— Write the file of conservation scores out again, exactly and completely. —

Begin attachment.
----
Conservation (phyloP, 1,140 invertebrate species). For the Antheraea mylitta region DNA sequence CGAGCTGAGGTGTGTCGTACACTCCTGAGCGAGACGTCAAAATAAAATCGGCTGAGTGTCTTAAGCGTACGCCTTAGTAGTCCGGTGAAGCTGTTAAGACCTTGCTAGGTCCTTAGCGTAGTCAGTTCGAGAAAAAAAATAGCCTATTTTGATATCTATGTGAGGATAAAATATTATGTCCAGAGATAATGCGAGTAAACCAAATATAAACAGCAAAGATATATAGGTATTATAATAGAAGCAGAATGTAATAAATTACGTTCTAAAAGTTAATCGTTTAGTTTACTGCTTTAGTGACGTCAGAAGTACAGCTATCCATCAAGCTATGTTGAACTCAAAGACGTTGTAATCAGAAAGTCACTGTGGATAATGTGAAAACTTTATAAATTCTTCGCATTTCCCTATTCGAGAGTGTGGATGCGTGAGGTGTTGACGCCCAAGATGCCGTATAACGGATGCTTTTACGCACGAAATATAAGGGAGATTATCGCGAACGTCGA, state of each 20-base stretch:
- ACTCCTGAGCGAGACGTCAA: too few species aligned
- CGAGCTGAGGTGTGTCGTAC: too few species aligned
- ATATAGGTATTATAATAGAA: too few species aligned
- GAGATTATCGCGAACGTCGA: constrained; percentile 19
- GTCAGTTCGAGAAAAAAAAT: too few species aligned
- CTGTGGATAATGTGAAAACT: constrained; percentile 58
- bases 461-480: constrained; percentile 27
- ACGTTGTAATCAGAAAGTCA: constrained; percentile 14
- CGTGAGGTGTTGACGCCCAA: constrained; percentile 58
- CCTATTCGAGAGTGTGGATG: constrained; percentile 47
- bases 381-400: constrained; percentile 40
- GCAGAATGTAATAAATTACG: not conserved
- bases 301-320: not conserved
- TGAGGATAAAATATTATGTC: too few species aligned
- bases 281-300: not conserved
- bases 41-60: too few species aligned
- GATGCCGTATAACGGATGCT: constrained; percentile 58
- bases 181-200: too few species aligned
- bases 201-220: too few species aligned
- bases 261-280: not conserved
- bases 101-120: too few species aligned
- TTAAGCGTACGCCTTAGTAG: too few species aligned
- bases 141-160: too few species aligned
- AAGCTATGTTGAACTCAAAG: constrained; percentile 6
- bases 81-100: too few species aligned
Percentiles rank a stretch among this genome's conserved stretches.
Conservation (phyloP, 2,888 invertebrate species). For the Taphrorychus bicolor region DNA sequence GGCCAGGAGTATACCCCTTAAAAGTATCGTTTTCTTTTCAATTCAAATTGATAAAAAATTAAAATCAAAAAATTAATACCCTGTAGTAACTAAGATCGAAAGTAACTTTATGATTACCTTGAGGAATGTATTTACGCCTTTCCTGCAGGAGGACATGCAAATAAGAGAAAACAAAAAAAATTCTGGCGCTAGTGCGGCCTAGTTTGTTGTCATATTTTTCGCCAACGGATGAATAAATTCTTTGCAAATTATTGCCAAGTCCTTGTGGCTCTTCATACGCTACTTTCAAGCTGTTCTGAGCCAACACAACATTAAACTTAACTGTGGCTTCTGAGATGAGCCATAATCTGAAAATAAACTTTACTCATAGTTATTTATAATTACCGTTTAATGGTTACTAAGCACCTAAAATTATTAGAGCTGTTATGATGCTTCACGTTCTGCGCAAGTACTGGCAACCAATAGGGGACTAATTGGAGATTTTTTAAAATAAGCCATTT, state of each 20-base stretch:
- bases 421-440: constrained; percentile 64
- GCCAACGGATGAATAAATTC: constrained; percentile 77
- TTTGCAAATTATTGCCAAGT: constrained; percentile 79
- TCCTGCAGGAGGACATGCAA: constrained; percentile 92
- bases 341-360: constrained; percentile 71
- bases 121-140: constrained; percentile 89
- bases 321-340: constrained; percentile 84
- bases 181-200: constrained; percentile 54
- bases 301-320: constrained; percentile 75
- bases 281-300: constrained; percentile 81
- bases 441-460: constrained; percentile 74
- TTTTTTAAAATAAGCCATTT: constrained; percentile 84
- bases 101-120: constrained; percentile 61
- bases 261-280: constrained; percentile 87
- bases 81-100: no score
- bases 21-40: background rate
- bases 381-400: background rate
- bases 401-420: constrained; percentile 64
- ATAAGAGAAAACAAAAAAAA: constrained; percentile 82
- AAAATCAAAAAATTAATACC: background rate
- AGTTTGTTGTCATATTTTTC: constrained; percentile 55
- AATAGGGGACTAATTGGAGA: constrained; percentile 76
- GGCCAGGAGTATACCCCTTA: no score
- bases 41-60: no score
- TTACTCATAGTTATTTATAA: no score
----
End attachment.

Conservation (phyloP, 1,140 invertebrate species). For the Antheraea mylitta region DNA sequence CGAGCTGAGGTGTGTCGTACACTCCTGAGCGAGACGTCAAAATAAAATCGGCTGAGTGTCTTAAGCGTACGCCTTAGTAGTCCGGTGAAGCTGTTAAGACCTTGCTAGGTCCTTAGCGTAGTCAGTTCGAGAAAAAAAATAGCCTATTTTGATATCTATGTGAGGATAAAATATTATGTCCAGAGATAATGCGAGTAAACCAAATATAAACAGCAAAGATATATAGGTATTATAATAGAAGCAGAATGTAATAAATTACGTTCTAAAAGTTAATCGTTTAGTTTACTGCTTTAGTGACGTCAGAAGTACAGCTATCCATCAAGCTATGTTGAACTCAAAGACGTTGTAATCAGAAAGTCACTGTGGATAATGTGAAAACTTTATAAATTCTTCGCATTTCCCTATTCGAGAGTGTGGATGCGTGAGGTGTTGACGCCCAAGATGCCGTATAACGGATGCTTTTACGCACGAAATATAAGGGAGATTATCGCGAACGTCGA, state of each 20-base stretch:
- ACTCCTGAGCGAGACGTCAA: too few species aligned
- CGAGCTGAGGTGTGTCGTAC: too few species aligned
- ATATAGGTATTATAATAGAA: too few species aligned
- GAGATTATCGCGAACGTCGA: constrained; percentile 19
- GTCAGTTCGAGAAAAAAAAT: too few species aligned
- CTGTGGATAATGTGAAAACT: constrained; percentile 58
- bases 461-480: constrained; percentile 27
- ACGTTGTAATCAGAAAGTCA: constrained; percentile 14
- CGTGAGGTGTTGACGCCCAA: constrained; percentile 58
- CCTATTCGAGAGTGTGGATG: constrained; percentile 47
- bases 381-400: constrained; percentile 40
- GCAGAATGTAATAAATTACG: not conserved
- bases 301-320: not conserved
- TGAGGATAAAATATTATGTC: too few species aligned
- bases 281-300: not conserved
- bases 41-60: too few species aligned
- GATGCCGTATAACGGATGCT: constrained; percentile 58
- bases 181-200: too few species aligned
- bases 201-220: too few species aligned
- bases 261-280: not conserved
- bases 101-120: too few species aligned
- TTAAGCGTACGCCTTAGTAG: too few species aligned
- bases 141-160: too few species aligned
- AAGCTATGTTGAACTCAAAG: constrained; percentile 6
- bases 81-100: too few species aligned
Percentiles rank a stretch among this genome's conserved stretches.
Conservation (phyloP, 2,888 invertebrate species). For the Taphrorychus bicolor region DNA sequence GGCCAGGAGTATACCCCTTAAAAGTATCGTTTTCTTTTCAATTCAAATTGATAAAAAATTAAAATCAAAAAATTAATACCCTGTAGTAACTAAGATCGAAAGTAACTTTATGATTACCTTGAGGAATGTATTTACGCCTTTCCTGCAGGAGGACATGCAAATAAGAGAAAACAAAAAAAATTCTGGCGCTAGTGCGGCCTAGTTTGTTGTCATATTTTTCGCCAACGGATGAATAAATTCTTTGCAAATTATTGCCAAGTCCTTGTGGCTCTTCATACGCTACTTTCAAGCTGTTCTGAGCCAACACAACATTAAACTTAACTGTGGCTTCTGAGATGAGCCATAATCTGAAAATAAACTTTACTCATAGTTATTTATAATTACCGTTTAATGGTTACTAAGCACCTAAAATTATTAGAGCTGTTATGATGCTTCACGTTCTGCGCAAGTACTGGCAACCAATAGGGGACTAATTGGAGATTTTTTAAAATAAGCCATTT, state of each 20-base stretch:
- bases 421-440: constrained; percentile 64
- GCCAACGGATGAATAAATTC: constrained; percentile 77
- TTTGCAAATTATTGCCAAGT: constrained; percentile 79
- TCCTGCAGGAGGACATGCAA: constrained; percentile 92
- bases 341-360: constrained; percentile 71
- bases 121-140: constrained; percentile 89
- bases 321-340: constrained; percentile 84
- bases 181-200: constrained; percentile 54
- bases 301-320: constrained; percentile 75
- bases 281-300: constrained; percentile 81
- bases 441-460: constrained; percentile 74
- TTTTTTAAAATAAGCCATTT: constrained; percentile 84
- bases 101-120: constrained; percentile 61
- bases 261-280: constrained; percentile 87
- bases 81-100: no score
- bases 21-40: background rate
- bases 381-400: background rate
- bases 401-420: constrained; percentile 64
- ATAAGAGAAAACAAAAAAAA: constrained; percentile 82
- AAAATCAAAAAATTAATACC: background rate
- AGTTTGTTGTCATATTTTTC: constrained; percentile 55
- AATAGGGGACTAATTGGAGA: constrained; percentile 76
- GGCCAGGAGTATACCCCTTA: no score
- bases 41-60: no score
- TTACTCATAGTTATTTATAA: no score